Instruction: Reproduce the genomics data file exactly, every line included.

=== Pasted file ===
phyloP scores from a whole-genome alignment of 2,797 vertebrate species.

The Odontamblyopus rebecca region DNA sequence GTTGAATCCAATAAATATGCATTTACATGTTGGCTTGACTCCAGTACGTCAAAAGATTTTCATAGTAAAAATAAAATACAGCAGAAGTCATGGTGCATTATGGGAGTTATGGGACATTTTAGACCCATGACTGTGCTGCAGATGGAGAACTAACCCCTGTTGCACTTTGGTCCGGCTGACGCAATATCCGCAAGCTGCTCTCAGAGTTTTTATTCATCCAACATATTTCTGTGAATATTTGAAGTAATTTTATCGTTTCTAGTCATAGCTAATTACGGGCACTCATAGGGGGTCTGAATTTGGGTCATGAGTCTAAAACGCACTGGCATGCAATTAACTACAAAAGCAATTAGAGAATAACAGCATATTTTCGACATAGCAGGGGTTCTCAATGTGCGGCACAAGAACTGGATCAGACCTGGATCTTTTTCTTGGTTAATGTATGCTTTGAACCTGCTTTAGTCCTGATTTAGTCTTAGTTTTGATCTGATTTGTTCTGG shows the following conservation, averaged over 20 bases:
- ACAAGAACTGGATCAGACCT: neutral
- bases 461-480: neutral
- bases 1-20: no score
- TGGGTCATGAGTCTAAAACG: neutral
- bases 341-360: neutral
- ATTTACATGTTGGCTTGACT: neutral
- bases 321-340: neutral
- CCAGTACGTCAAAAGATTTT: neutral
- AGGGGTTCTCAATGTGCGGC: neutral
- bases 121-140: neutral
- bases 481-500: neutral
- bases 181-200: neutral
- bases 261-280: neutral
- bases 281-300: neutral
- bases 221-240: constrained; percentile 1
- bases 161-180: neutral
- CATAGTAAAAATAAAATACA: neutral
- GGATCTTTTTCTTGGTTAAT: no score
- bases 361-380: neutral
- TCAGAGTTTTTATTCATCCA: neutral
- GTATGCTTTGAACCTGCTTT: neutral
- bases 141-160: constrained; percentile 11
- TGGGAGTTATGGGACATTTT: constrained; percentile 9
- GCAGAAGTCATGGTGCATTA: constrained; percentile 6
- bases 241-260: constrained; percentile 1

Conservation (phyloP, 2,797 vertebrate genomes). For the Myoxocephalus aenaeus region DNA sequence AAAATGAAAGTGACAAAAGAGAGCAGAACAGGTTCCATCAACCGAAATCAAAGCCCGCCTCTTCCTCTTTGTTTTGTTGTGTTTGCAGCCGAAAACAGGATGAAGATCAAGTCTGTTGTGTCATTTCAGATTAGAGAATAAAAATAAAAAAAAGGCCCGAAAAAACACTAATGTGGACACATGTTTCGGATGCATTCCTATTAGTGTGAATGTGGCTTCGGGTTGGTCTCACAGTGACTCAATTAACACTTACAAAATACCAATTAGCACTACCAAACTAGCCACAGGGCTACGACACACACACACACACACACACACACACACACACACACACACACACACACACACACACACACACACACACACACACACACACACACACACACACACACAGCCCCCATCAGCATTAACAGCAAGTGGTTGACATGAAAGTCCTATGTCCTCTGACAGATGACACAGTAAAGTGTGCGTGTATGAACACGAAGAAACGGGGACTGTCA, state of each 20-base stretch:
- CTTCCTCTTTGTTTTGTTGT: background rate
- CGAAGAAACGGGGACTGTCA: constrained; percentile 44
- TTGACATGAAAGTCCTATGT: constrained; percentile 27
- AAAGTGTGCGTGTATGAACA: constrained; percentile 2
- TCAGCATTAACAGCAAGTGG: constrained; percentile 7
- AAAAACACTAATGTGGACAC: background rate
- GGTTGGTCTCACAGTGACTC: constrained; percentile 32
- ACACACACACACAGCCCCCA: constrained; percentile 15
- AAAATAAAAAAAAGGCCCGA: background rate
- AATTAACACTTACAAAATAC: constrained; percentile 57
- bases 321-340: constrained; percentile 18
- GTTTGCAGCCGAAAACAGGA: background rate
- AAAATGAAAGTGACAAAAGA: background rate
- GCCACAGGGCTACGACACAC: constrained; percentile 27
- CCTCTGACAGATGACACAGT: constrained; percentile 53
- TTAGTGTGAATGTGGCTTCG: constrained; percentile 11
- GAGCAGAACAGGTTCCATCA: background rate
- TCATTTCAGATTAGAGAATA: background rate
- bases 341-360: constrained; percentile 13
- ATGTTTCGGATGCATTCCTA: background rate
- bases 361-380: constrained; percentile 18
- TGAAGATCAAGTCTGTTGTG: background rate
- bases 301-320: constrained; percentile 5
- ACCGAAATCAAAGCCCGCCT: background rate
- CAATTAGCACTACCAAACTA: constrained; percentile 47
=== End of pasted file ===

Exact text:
phyloP scores from a whole-genome alignment of 2,797 vertebrate species.

The Odontamblyopus rebecca region DNA sequence GTTGAATCCAATAAATATGCATTTACATGTTGGCTTGACTCCAGTACGTCAAAAGATTTTCATAGTAAAAATAAAATACAGCAGAAGTCATGGTGCATTATGGGAGTTATGGGACATTTTAGACCCATGACTGTGCTGCAGATGGAGAACTAACCCCTGTTGCACTTTGGTCCGGCTGACGCAATATCCGCAAGCTGCTCTCAGAGTTTTTATTCATCCAACATATTTCTGTGAATATTTGAAGTAATTTTATCGTTTCTAGTCATAGCTAATTACGGGCACTCATAGGGGGTCTGAATTTGGGTCATGAGTCTAAAACGCACTGGCATGCAATTAACTACAAAAGCAATTAGAGAATAACAGCATATTTTCGACATAGCAGGGGTTCTCAATGTGCGGCACAAGAACTGGATCAGACCTGGATCTTTTTCTTGGTTAATGTATGCTTTGAACCTGCTTTAGTCCTGATTTAGTCTTAGTTTTGATCTGATTTGTTCTGG shows the following conservation, averaged over 20 bases:
- ACAAGAACTGGATCAGACCT: neutral
- bases 461-480: neutral
- bases 1-20: no score
- TGGGTCATGAGTCTAAAACG: neutral
- bases 341-360: neutral
- ATTTACATGTTGGCTTGACT: neutral
- bases 321-340: neutral
- CCAGTACGTCAAAAGATTTT: neutral
- AGGGGTTCTCAATGTGCGGC: neutral
- bases 121-140: neutral
- bases 481-500: neutral
- bases 181-200: neutral
- bases 261-280: neutral
- bases 281-300: neutral
- bases 221-240: constrained; percentile 1
- bases 161-180: neutral
- CATAGTAAAAATAAAATACA: neutral
- GGATCTTTTTCTTGGTTAAT: no score
- bases 361-380: neutral
- TCAGAGTTTTTATTCATCCA: neutral
- GTATGCTTTGAACCTGCTTT: neutral
- bases 141-160: constrained; percentile 11
- TGGGAGTTATGGGACATTTT: constrained; percentile 9
- GCAGAAGTCATGGTGCATTA: constrained; percentile 6
- bases 241-260: constrained; percentile 1

Conservation (phyloP, 2,797 vertebrate genomes). For the Myoxocephalus aenaeus region DNA sequence AAAATGAAAGTGACAAAAGAGAGCAGAACAGGTTCCATCAACCGAAATCAAAGCCCGCCTCTTCCTCTTTGTTTTGTTGTGTTTGCAGCCGAAAACAGGATGAAGATCAAGTCTGTTGTGTCATTTCAGATTAGAGAATAAAAATAAAAAAAAGGCCCGAAAAAACACTAATGTGGACACATGTTTCGGATGCATTCCTATTAGTGTGAATGTGGCTTCGGGTTGGTCTCACAGTGACTCAATTAACACTTACAAAATACCAATTAGCACTACCAAACTAGCCACAGGGCTACGACACACACACACACACACACACACACACACACACACACACACACACACACACACACACACACACACACACACACACACACACACACACACACACACACAGCCCCCATCAGCATTAACAGCAAGTGGTTGACATGAAAGTCCTATGTCCTCTGACAGATGACACAGTAAAGTGTGCGTGTATGAACACGAAGAAACGGGGACTGTCA, state of each 20-base stretch:
- CTTCCTCTTTGTTTTGTTGT: background rate
- CGAAGAAACGGGGACTGTCA: constrained; percentile 44
- TTGACATGAAAGTCCTATGT: constrained; percentile 27
- AAAGTGTGCGTGTATGAACA: constrained; percentile 2
- TCAGCATTAACAGCAAGTGG: constrained; percentile 7
- AAAAACACTAATGTGGACAC: background rate
- GGTTGGTCTCACAGTGACTC: constrained; percentile 32
- ACACACACACACAGCCCCCA: constrained; percentile 15
- AAAATAAAAAAAAGGCCCGA: background rate
- AATTAACACTTACAAAATAC: constrained; percentile 57
- bases 321-340: constrained; percentile 18
- GTTTGCAGCCGAAAACAGGA: background rate
- AAAATGAAAGTGACAAAAGA: background rate
- GCCACAGGGCTACGACACAC: constrained; percentile 27
- CCTCTGACAGATGACACAGT: constrained; percentile 53
- TTAGTGTGAATGTGGCTTCG: constrained; percentile 11
- GAGCAGAACAGGTTCCATCA: background rate
- TCATTTCAGATTAGAGAATA: background rate
- bases 341-360: constrained; percentile 13
- ATGTTTCGGATGCATTCCTA: background rate
- bases 361-380: constrained; percentile 18
- TGAAGATCAAGTCTGTTGTG: background rate
- bases 301-320: constrained; percentile 5
- ACCGAAATCAAAGCCCGCCT: background rate
- CAATTAGCACTACCAAACTA: constrained; percentile 47